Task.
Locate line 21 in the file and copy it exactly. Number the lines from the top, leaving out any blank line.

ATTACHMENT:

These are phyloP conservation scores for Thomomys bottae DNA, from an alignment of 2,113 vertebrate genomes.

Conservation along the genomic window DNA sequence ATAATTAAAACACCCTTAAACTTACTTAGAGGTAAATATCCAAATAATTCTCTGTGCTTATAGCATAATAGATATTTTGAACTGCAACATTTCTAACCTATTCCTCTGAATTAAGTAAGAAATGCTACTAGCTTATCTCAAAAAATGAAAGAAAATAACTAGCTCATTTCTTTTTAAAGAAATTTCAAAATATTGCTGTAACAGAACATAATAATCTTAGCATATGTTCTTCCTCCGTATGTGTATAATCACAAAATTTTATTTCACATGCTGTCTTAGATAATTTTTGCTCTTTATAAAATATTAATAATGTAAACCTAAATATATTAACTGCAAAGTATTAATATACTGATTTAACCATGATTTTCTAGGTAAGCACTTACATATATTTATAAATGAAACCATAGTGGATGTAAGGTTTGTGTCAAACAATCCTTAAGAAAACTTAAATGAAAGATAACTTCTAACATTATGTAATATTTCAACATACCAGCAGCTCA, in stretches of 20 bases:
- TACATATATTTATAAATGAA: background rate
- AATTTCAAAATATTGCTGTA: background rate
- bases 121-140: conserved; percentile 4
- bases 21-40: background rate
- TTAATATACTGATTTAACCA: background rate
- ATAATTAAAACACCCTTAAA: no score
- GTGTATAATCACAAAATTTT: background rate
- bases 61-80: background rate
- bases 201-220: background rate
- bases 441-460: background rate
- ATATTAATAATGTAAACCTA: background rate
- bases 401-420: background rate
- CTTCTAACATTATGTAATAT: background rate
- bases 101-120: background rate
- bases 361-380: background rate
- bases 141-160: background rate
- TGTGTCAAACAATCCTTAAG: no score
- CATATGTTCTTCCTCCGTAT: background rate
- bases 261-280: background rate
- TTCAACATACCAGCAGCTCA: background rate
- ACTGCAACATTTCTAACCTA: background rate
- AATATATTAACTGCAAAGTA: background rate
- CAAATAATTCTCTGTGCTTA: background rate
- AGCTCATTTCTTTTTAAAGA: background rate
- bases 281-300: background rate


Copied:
- bases 261-280: background rate